For those that don't know, "ShonaThickman" was a Twitter account set up (I am almost certain by the same person in charge of the other accounts I've identified) to bully Deputy Shona Pitman. It was not a parody account (parodies are meant to be funny), it was there purely to insult her and to belittle her for things that no human being, regardless of their politics, deserves to be belittled for. I don't really want to go into why some of the comments were particularly offensive about Shona, because they are to do with her private life, but they were pretty horrendous. I have met Shona maybe 4 or 5 times and she has always been absolutely lovely, and so certainly doesn't deserve the sheer viciousness she was subjected to by this person.
But here were have the head of the local BBC actually endorsing and promoting a bully.
Naturally this upset a few people and he was faced immediately with a backlash of complaints, some from myself. Very quickly, his Twitter account disappeared without a trace. We presumed that he had realised he had messed up and was withdrawing for a while.
Had Gripton simply Tweeted something "Yeah, you're right, sorry I didn't realise it was a hate-site. I'll try and be more careful in future" then nothing more would ever have come from this and that would have been the end of that. But instead it gets worse.
He returned to Twitter a month and a half later with a new account. He left no explanation as to why he was ever gone, and took the astounding step of pre-emptively blocking all of those that had complained against him previously. Despite the fact the complaints were entirely legitimate (and clearly well grounded, given that he left Twitter over them), his first step was to make sure he blocked everyone who had shown that they were willing to hold him to account if he messed up. Now, I don't care if I am blocked by someone, I won't lose sleep over it. But I am bugged by someone who is essentially a public servant taking steps to actively ensure that they are less accountable.
That alone should be a cause for concern.
So the first thing I did was complain to the national BBC. Here is what I said -
"The Editor of the BBC in Jersey, Jon Gripton, left Twitter several months ago. No explanation was left, though it coincided with a series of complaints that I and several others made at the time after he had endorsed on Twitter a renown troll and bully, describing it as "amusing". I and many others were sickened to see a BBC Editor promote an account set up to bully and mock a female politician in Jersey. I have complained to Gripton several times about the local BBC engaging with an internet troll and he has never dealt with my complaints satisfactorily. Though nothing was said, I had presumed that he had left Twitter for reasons connected to the backlash he faced for his disgraceful behaviour on Twitter. I was one of those that complained directly to him over Twitter and to the BBC. However recently he has returned to Twitter using a new account. I have gone to "follow" it so I can keep up to date with local BBC goings on and also to keep an eye on his behaviour, however he has personally blocked me from following him. I find this outrageous as my only crime has been to report him when he has acted disgracefully. He is evidently just trying to cover his back by pre-emptively blocking those who have the backbone to stand up to him when he is out of order. I have never insulted him nor threatened him. I can't imagine for a moment this is in line with BBC policies on openness and being accountable to the public."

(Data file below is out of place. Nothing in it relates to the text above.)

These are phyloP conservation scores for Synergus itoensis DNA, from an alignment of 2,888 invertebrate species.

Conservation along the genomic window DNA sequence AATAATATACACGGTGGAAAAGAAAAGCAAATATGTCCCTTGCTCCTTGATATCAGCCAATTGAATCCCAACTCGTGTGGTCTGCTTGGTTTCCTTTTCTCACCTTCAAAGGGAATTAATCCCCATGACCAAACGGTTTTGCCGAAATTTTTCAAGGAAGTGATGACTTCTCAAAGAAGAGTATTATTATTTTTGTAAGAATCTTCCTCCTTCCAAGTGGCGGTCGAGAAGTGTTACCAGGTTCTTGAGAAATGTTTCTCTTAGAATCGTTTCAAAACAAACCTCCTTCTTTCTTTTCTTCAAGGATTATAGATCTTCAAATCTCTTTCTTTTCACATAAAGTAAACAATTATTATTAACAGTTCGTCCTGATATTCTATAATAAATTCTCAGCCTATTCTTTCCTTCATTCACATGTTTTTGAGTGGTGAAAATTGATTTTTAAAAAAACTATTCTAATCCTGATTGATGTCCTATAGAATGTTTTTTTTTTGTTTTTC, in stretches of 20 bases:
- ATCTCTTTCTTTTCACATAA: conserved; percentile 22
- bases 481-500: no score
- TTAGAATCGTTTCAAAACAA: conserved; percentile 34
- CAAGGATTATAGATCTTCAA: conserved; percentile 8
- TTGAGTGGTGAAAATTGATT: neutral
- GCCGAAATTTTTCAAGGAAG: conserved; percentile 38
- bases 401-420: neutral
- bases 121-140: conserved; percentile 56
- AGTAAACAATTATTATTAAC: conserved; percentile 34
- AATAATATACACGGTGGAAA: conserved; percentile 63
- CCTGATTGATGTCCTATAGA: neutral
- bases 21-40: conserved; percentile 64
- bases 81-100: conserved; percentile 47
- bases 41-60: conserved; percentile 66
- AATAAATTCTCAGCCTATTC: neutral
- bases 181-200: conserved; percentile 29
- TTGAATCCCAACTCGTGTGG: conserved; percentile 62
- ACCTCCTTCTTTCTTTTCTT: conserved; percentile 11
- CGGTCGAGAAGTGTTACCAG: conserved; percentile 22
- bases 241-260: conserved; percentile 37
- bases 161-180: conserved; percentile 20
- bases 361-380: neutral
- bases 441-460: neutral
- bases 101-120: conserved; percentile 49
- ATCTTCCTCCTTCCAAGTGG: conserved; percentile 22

Their reply was as follows -
"Thanks for contacting us regarding Jon Gripton. We note you are unhappy Mr Gripton has blocked you from following him on Twitter. We have raised your concerns with the relevant editorial staff at the BBC. They advised that they have alerted Mr Gripton to your complaint, but as the Twitter account is a personal account, he is free to block whom he likes. With regard to Mr Gripton’s previous Twitter activity, he strongly disagrees with any suggestion that he has endorsed bullying, whether it be physical, mental or online and takes such allegations very seriously. Thanks for the bringing the matter to our attention."I dispute that it is his personal account. It may say on it that it is personal account, but virtually everything he posts on it is connected to BBC business. But as you can see, he totally dodged making a real point on his endorsement of a bully. It was never alleged that he endorsed "bullying" but that he endorsed "a bully". The two are not the same thing and he obviously chose his words carefully to get around that accusation. Instead he could have simply said "Yeah, you're right, sorry I didn't realise it was a hate-site. I'll try and be more careful in future" but he just can't accept that he messed up and refuses to allow any plebs to hold him to account.
It is yesterdays discussion that has convinced me that this story needed to be told.
Bullying is a horrible thing. I'm lucky in that I was never bullied to any worrying extent (I went to Grainville where everyone got a punch at least once a week and a name called every few hours, but nothing that ever got me down), but it affects some worse than others and evidently can drive some to suicide.
There is no room for bullying in society whatsoever. It has to be tackled, not tolerated and certainly not covered up.
The BBC was engaging in a discussion in which they were being totally hypocritical because they could not address the bullying going on on their own page, which could so easily be sorted simply by blocking the accounts and by the head of the BBC engaging his brain a bit before endorsing a bully on Twitter.
I don't blame the ordinary staff and journalists at the BBC. It is evidently a problem with the leadership who aren't treating this seriously. Frankly, the BBC refusing to allow itself to be held to account has led to some pretty nasty revelations that we have heard over the past year and if lessons are not learnt, there is nothing to stop it happening again.
Bullies must be stood up to, not engaged with, so when you see the BBC or any other media outlet engaging with these people (or "this person" I should say), stand up to them and let them be known that online bullying is totally unacceptable.
I know that for writing this blog I will no doubt be the subject of a real slander attempt by the troll who will cook up all sorts of lies against me to try and distract from this persons own sick antics. He already spent part of the referendum campaign lying trying to say I had a financial interest in Option A winning (good thing I didn't!), he has also posted comments on other blogs alleging I am being mentored by current Deputies on how to break the postal vote law and other nonsense.
Should I be flattered that he considers me worth dedicating his time to, or should I be very worried that some stranger has this obsession with me?
Also, I say to any potential commenters - be aware of the touchy nature of this subject and do try and be careful when posting comments about other individuals here. As usual I want to publish all comments, but we must make sure we aren't slanderous.